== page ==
Skatepark on way for Carnegie Park
Mary Pitcher's delayed dream of building a skatepark in memory of her sons became a tangible one on Sunday evening.
Organizers broke ground for Pitcher Park Memorial Skatepark in Carnegie Park, nearly five years to the day after two of her sons, Stephen and Vincent, drowned during a camping trip at Kinzua Reservoir.
“This is an exciting day,” said Pitcher of Scott. “This is a very exciting day.”
Leaders picked Carnegie Park after considering sites in Dormont, Mt. Lebanon and Scott.
Carnegie Mayor Jack Kobistek called the park a “godsend.”
“This will be a nice, wholesome, safe place for kids to play,” he said. “This will be an avenue for them to take their skills to the next level.”
Seattle-based Grindline Skateparks designed the park and will carry out construction, which begins Aug. 1. The finished park will include a large, full pipe, a bowl 4 to 6 feet deep, a bowl 8 to 10 feet deep and a street course with various obstacles.
A seven-man crew from Grindline will spend four to five months working on the park. Pitcher's foundation is providing an apartment and equipment for the crew.
“I think people thought I was crazy. There were many doubters,” she said.
Pitcher hopes the park will become a place not just for fun, but for people to show their skills.
“There are so many talented, skilled skaters here, and they have nowhere to go,” she said.
The $600,000 park has been funded mostly through a grant from the Ken & Carol Schultz Foundation, an Arizona nonprofit run by Bridgeville native Ken Schultz. The Pitcher Park Foundation, formed by Pitcher to help further her skatepark dreams, raised the remaining 15 percent of the money.
Additional funds are being raised to build a spectator area.
Megan Guza is a staff writer for Trib Total Media. She can be reached at 412-380-5810 or firstname.lastname@example.org.
Add Megan Guza to your Google+ circles.
Show commenting policy
TribLive commenting policy
You are solely responsible for your comments and by using TribLive.com you agree to our Terms of Service.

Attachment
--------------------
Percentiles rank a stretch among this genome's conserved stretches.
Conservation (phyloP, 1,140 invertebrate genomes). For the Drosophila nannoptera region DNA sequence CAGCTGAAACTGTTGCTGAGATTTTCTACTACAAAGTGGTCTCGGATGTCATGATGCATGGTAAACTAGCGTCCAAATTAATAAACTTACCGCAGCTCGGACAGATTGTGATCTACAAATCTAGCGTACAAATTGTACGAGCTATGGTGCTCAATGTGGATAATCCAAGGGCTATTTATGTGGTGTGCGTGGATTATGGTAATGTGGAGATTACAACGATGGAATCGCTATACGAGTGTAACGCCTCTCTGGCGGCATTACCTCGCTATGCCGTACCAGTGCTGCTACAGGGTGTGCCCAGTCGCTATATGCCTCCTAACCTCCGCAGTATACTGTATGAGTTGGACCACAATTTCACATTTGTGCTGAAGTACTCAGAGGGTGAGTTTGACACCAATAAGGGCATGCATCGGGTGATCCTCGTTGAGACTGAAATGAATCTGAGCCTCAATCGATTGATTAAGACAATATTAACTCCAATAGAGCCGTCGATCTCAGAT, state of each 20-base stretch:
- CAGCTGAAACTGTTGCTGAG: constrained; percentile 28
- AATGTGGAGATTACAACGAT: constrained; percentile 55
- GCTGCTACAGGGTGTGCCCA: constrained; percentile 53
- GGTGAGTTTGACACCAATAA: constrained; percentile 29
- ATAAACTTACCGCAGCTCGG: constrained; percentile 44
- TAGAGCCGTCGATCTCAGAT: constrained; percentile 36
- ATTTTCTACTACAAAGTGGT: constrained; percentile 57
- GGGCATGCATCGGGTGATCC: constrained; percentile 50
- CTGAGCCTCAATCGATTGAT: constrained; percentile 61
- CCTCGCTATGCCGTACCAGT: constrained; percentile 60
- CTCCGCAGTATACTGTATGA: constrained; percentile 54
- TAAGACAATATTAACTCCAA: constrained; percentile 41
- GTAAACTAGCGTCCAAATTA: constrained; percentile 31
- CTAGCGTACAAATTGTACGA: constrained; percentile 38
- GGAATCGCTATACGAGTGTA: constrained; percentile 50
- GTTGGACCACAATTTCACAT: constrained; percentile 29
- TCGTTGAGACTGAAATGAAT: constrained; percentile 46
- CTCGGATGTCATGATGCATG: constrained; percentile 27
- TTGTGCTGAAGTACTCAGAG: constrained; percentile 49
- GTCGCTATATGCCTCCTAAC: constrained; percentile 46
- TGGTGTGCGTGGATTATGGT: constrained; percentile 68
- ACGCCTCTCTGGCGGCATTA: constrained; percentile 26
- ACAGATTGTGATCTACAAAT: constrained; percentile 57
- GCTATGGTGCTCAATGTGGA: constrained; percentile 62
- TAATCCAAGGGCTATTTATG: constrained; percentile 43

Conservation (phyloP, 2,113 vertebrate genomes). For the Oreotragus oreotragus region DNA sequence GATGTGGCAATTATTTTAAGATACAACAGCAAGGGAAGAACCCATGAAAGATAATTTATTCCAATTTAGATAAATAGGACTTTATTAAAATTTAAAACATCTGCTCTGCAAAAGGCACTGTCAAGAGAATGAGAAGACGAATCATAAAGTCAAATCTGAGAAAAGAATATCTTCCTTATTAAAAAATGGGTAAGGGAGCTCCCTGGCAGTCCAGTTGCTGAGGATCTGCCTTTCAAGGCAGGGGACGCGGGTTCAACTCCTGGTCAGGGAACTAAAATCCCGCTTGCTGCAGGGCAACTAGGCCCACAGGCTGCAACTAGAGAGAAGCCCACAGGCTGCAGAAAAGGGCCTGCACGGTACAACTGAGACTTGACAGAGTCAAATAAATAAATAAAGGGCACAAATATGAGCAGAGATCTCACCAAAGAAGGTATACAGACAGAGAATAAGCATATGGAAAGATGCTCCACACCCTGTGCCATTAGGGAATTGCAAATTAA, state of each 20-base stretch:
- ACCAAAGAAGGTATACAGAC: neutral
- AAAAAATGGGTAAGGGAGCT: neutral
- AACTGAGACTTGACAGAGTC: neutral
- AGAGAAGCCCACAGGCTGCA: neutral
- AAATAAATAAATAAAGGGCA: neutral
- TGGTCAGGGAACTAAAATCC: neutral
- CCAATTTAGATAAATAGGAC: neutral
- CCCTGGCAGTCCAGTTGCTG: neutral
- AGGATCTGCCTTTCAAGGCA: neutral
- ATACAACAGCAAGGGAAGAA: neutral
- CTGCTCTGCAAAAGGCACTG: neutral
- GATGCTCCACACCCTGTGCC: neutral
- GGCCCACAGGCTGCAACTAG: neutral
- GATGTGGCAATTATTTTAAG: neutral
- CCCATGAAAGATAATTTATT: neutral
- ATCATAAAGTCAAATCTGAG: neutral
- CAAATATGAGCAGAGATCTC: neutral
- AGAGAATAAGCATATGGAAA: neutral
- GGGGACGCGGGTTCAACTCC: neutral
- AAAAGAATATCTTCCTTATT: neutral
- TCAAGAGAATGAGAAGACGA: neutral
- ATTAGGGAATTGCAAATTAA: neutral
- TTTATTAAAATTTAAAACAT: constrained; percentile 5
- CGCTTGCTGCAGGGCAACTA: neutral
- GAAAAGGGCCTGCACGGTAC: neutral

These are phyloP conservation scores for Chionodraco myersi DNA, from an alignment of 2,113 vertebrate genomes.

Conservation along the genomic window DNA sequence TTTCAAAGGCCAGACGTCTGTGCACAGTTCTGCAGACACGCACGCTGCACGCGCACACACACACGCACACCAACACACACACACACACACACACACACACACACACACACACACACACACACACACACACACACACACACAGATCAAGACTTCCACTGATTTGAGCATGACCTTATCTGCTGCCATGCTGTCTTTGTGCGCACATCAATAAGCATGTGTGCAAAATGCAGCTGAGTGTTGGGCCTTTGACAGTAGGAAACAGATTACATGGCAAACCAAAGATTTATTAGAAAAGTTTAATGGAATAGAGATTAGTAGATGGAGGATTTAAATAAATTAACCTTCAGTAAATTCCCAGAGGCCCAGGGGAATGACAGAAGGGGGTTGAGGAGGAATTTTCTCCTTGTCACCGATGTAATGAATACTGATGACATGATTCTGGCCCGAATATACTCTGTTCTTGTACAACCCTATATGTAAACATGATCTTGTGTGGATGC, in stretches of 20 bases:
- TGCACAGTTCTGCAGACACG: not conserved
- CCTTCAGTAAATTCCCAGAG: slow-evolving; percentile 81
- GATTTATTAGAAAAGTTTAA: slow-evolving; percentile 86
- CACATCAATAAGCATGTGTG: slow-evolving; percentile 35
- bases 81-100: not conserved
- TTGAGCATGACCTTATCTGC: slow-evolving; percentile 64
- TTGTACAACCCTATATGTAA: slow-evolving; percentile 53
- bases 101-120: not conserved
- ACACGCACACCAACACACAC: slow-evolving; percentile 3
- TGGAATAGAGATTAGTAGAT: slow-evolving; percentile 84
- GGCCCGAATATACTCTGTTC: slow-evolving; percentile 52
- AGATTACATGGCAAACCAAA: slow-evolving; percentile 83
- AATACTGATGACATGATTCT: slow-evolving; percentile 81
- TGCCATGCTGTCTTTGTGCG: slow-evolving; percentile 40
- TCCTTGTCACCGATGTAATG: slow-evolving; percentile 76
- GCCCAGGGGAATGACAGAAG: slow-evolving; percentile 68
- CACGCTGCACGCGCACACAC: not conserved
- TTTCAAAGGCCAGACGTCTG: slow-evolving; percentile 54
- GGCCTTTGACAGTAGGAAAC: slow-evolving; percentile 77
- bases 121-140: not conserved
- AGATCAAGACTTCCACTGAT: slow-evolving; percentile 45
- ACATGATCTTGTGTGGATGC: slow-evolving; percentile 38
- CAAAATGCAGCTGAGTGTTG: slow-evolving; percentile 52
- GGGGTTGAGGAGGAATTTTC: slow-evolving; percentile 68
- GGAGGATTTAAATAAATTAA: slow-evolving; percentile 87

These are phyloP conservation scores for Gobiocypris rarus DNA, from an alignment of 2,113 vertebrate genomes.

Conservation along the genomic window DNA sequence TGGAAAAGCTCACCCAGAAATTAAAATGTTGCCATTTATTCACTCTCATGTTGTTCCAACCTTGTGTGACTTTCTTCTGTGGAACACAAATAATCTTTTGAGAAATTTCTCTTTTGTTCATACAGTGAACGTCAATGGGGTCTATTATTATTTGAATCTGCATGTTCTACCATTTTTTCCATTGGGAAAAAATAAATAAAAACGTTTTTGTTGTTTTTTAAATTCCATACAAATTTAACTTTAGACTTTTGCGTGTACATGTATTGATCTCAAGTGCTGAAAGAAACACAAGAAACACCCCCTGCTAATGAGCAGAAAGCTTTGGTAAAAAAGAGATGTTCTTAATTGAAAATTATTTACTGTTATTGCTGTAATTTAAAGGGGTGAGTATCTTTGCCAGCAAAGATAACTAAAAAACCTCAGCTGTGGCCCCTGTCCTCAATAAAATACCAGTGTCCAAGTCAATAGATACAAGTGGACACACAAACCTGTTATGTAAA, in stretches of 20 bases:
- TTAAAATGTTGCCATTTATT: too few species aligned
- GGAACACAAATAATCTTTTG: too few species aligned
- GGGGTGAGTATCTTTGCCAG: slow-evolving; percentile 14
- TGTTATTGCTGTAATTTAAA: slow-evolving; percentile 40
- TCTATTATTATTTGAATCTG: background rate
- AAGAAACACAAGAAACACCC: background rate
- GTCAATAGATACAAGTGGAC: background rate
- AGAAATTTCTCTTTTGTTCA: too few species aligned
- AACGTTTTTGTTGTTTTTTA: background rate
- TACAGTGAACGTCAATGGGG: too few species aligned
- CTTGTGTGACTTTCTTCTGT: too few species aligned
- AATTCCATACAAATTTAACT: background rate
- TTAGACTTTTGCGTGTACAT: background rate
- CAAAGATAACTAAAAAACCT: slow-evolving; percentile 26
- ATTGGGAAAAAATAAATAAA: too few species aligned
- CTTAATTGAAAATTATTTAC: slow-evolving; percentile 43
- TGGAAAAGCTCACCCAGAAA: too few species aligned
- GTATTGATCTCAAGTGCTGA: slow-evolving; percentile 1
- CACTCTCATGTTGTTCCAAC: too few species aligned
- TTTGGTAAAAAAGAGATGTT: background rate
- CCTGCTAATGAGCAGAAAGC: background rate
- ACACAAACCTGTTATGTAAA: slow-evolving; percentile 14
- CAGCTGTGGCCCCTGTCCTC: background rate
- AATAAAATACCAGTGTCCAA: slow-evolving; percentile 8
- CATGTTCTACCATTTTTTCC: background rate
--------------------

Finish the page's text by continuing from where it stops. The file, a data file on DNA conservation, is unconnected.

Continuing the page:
We moderate comments. Our goal is to provide substantive commentary for a general readership. By screening submissions, we provide a space where readers can share intelligent and informed commentary that enhances the quality of our news and information.
While most comments will be posted if they are on-topic and not abusive, moderating decisions are subjective. We will make them as carefully and consistently as we can. Because of the volume of reader comments, we cannot review individual moderation decisions with readers.
We value thoughtful comments representing a range of views that make their point quickly and politely. We make an effort to protect discussions from repeated comments either by the same reader or different readers.
We follow the same standards for taste as the daily newspaper. A few things we won't tolerate: personal attacks, obscenity, vulgarity, profanity (including expletives and letters followed by dashes), commercial promotion, impersonations, incoherence, proselytizing and SHOUTING. Don't include URLs to Web sites.
We do not edit comments. They are either approved or deleted. We reserve the right to edit a comment that is quoted or excerpted in an article. In this case, we may fix spelling and punctuation.
We welcome strong opinions and criticism of our work, but we don't want comments to become bogged down with discussions of our policies and we will moderate accordingly.
We appreciate it when readers and people quoted in articles or blog posts point out errors of fact or emphasis and will investigate all assertions. But these suggestions should be sent via e-mail. To avoid distracting other readers, we won't publish comments that suggest a correction. Instead, corrections will be made in a blog post or in an article.
- Corbett, Wolf resort to sticks, stones to attract attention
- Komen acceptance of drilling-linked money raises ire
- 15206Project finds goals for rain
- Review: Tortelier’s golden touch full of personality, grandeur
- Ferrante trial: Cyanide order form in plain sight
- Curry Hollow Shopping Center has buyer
- Public servants honored in Pittsburgh for extraordinary responses, from saving lives to humanitarian aid
- Film Office announces two Downtown road closures Monday
- Wilkinsburg couple arrested after baby girl dies following beating
- State’s ‘public-private’ transportation deal will replace 53 bridges in Allegheny County
- Port Authority steps closer to linking Oakland and Downtown, makes switch from Highmark to Aetna